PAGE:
I was diagnosed (for want of a better word) with vitiligo when I was just four. After falling over and scraping my knees one too many times, I began to develop white patches of skin in the place of the scabs. Thinking they were just scars at first, my mum didn’t really think much of it until they started to grow. That’s when she took me to my GP, who was very dismissive, and after some stern persuasion from my mum I was sent to a dermatologist.
The dermatologist confirmed that I had vitiligo, and ran through what that might mean for me with my mum. Vitiligo is an autoimmune disease and skin condition thought to be brought on by stress or trauma, but this has never been proven so no one really knows exactly what switches it on. According to the British Skin Foundation, vitiligo is where the melanocytes – the cells that make your skin’s pigmentation/melanin – are inactive but still present. It affects about 1% of the world’s population and can start at any age, but will usually develop before someone reaches 20 years old.
As I was four, I didn’t really know what was going on and nor did I care – it wasn’t until the patches started to show up elsewhere that I really even noticed. I’ve got an olive skin tone and I’ve always tanned easily so, when summer came about, all of my friends started to take notice of my skin and so did I. “What’s wrong with your skin?” They’d ask. “You look patchy like a cow or a dog.” They’d say. Kids don’t really understand how hurtful their words can be, they’re just kids, but being asked nearly every day what was wrong with me caused me to develop a hatred for my skin condition – which, in hindsight, probably made it worse.
“Vitiligo, especially if it’s on the face and hands, can be really debilitating psychologically.” Dr Chopra from The London Dermatology Centre told BBC Asian Network. Dr Chopra said that some patients express how other people think the condition is contagious, and that he’s heard stories of parents telling their children not to play with kids with vitiligo in case they catch it.
Being bullied for my skin as a little girl meant I was constantly worried and concerned about it being on show, and felt the need to cover it up at all times to be ‘normal’. I’ve always suffered from anxiety too, so constantly overthinking and panicking about things definitely didn’t (and doesn’t) help the spread of my patches.
When I got older and went to secondary school the bullying stopped but my self consciousness didn’t. I can remember putting foundation on my knees and wearing nude tights so that I could wear skirts like all the other girls and not worry about my knees being on show. I chose long-sleeved shirts over short sleeves so I could cover the patches that had suddenly sprouted on my elbows.
At around the age of 12 my mum decided to take me back to see a dermatologist. She could see how vitiligo was affecting me and she wanted to see if there was anything we could do. It was then that I was told about UVA/UVB light treatment (or phototherapy) which I started and continued to have once a week for two years. It worked in certain areas that I had patches, such as my hips and knees, but wasn’t as effective on places closer to the bone such as my hands or feet. There is no cure for vitiligo. Although treatment may be helpful in restoring the colour, it cannot prevent its spread or recurrence.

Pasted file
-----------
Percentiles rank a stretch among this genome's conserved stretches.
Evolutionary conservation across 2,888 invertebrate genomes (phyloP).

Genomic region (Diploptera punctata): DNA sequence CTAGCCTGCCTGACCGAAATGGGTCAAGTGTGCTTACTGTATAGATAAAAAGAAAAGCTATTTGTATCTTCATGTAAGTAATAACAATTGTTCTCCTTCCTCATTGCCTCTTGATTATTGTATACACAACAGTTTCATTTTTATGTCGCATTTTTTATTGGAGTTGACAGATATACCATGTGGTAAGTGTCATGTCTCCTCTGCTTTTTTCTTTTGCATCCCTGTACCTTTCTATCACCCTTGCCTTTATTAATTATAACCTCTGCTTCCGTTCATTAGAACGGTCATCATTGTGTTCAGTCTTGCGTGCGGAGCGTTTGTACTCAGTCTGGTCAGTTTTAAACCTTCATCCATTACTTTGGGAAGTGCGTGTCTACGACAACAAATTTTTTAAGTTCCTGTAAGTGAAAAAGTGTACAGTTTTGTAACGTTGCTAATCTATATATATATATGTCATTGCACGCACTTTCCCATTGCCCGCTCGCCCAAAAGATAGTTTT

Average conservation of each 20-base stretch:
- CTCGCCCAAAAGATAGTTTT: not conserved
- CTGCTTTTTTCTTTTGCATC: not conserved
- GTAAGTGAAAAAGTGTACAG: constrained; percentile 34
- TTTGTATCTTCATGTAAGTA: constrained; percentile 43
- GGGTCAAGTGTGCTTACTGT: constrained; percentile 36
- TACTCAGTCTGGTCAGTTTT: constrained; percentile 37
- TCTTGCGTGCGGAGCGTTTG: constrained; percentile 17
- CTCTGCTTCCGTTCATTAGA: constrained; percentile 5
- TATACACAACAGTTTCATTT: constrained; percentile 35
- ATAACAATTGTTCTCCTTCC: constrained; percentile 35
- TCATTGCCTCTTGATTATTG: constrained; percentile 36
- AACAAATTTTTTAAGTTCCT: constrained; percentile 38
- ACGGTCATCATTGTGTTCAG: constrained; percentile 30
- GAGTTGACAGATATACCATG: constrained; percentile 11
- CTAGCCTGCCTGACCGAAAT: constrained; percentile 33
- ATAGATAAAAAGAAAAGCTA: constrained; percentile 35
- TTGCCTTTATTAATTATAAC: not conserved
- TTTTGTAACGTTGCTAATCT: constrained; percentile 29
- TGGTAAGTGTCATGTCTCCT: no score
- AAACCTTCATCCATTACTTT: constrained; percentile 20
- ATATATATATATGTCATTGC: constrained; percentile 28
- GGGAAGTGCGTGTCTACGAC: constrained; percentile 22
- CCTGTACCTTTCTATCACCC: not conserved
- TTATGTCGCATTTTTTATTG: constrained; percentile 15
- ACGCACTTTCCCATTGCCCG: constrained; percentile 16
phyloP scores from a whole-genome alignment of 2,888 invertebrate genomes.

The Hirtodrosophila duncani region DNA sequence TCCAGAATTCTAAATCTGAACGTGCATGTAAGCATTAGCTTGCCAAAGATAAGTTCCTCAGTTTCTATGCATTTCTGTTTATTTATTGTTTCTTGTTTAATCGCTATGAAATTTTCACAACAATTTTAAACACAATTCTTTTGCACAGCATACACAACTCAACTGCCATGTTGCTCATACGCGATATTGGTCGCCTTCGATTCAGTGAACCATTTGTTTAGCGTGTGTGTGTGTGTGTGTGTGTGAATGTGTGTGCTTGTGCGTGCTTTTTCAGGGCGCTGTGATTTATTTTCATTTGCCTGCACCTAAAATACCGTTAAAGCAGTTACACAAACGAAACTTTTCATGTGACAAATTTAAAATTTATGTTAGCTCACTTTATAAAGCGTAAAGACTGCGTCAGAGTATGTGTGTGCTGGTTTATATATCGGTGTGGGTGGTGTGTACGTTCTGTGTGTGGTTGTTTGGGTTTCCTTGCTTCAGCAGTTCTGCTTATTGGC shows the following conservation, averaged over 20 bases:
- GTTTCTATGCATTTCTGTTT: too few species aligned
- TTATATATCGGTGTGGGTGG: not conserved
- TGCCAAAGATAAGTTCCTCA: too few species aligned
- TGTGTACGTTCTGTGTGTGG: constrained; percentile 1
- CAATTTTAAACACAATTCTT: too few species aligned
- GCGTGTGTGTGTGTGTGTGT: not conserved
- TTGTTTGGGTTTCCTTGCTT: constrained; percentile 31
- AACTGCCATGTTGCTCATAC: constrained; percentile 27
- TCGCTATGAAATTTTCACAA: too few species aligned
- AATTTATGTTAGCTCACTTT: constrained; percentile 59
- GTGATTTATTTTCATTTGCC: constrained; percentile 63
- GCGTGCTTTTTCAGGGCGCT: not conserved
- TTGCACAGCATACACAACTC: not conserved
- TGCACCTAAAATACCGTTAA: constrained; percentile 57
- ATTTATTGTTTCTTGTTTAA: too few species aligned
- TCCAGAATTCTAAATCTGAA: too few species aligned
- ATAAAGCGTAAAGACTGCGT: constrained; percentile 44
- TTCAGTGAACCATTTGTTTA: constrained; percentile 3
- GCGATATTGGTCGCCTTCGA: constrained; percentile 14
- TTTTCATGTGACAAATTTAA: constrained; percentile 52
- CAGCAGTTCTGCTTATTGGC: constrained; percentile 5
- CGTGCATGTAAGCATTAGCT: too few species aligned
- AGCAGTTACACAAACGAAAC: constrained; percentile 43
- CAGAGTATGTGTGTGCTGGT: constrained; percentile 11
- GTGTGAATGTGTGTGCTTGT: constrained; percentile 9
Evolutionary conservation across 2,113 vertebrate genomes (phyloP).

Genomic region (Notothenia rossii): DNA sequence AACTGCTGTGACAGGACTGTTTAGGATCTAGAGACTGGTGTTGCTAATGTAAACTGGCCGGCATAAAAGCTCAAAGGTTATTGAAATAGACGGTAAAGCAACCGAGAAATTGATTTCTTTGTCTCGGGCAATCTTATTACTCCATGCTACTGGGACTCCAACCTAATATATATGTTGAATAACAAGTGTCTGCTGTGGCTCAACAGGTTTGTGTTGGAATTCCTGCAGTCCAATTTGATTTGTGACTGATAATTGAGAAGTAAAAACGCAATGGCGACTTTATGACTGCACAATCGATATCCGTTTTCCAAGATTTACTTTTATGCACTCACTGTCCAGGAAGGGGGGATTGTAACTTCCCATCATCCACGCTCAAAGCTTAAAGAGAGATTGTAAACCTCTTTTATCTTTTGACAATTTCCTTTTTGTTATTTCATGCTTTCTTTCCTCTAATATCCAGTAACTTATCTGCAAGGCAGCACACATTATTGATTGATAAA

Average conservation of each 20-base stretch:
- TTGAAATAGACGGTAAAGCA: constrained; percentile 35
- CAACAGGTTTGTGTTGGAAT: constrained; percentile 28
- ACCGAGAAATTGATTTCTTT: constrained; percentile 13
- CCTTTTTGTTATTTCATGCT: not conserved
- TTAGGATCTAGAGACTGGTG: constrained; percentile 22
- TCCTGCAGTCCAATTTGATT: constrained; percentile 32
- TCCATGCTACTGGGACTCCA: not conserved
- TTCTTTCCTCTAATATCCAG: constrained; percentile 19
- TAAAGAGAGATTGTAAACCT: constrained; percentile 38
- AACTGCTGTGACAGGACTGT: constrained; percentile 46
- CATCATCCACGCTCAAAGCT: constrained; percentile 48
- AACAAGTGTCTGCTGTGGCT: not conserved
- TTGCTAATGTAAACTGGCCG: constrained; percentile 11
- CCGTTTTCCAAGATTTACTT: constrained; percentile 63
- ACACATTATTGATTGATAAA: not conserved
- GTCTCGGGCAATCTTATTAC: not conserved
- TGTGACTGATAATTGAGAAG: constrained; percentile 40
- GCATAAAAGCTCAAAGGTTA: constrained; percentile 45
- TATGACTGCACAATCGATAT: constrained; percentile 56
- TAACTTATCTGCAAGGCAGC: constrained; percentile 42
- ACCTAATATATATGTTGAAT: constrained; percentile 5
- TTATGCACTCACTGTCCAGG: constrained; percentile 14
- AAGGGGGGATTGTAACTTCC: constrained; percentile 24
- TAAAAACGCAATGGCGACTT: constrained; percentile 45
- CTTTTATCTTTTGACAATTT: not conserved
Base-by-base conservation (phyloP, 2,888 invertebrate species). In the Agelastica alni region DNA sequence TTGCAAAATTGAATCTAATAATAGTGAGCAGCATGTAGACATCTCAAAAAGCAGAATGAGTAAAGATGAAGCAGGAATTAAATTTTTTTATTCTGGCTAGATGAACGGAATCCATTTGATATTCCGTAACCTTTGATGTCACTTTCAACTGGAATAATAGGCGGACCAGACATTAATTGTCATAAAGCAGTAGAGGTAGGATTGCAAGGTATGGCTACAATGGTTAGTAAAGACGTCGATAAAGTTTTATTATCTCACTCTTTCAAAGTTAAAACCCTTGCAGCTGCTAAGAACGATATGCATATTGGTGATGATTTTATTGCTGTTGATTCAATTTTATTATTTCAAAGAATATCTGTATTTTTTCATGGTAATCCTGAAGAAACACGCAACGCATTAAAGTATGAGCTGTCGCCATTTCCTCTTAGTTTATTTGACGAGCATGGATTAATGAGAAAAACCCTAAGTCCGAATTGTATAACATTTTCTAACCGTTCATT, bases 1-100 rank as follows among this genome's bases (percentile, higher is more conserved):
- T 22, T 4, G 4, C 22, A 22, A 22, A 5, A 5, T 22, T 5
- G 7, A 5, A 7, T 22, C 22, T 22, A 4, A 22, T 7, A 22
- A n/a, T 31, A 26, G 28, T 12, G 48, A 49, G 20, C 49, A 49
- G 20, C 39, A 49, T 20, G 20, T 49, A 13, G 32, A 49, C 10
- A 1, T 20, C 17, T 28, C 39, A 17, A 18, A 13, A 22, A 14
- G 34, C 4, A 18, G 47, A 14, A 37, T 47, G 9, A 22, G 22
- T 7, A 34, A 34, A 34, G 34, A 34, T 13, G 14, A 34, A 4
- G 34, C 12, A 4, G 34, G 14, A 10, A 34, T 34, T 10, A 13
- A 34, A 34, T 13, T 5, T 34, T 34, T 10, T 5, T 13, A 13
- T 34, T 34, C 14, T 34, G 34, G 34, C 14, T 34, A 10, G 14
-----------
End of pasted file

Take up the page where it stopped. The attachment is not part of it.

After that my confidence came back a bit but I more so began to accept my skin condition for what it was and soon came to the realisation that it was what made me unique. Instead of seeing it as something to hide and cover up, I started to show it off proudly. I came across Winnie Harlow around this time too and she inspired me so much. She was called similar names as a child and yet there she was; this stunning supermodel that oozed confidence.
I’ve even had the privilege of being photographed by Brock Elbank, a photographer renowned for campaigns on Instagram and for documenting people’s differences in various photography series. Back in 2017 I reached out to Brock for an interview. I was doing my journalism degree at university and was compiling research for my dissertation (which funnily enough was about how skin conditions are represented in the media) and he agreed to speak to me while he took pictures of my patches. I owe much of my confidence to talented people like Brock. The vitiligo series he produced made me feel normal and special all at once.
Vitiligo is more accepted by society today. People might not necessarily know what it is but they’re more likely to have seen it before, whether that’s on a model on their favourite clothing site or on someone walking down the street. Don’t get me wrong, I still get people staring at my skin (particularly my hands as that’s where it’s most noticeable) and giving me dirty looks. Others will inquisitively ask what’s wrong with my skin, but instead of cowering away as I used to I will quite happily educate them now.
World Vitiligo Day means a lot to me. It’s something I celebrate in my own way every year (usually with a post on social media) since coming across it back in 2016 through Instagram. It’s the online community of people with vitiligo that I find lifts me up when I’m feeling insecure about my skin. From the Facebook support groups and social media advocates, to the people I see on TV with it, it all means so much to me now and to the little girl I once was.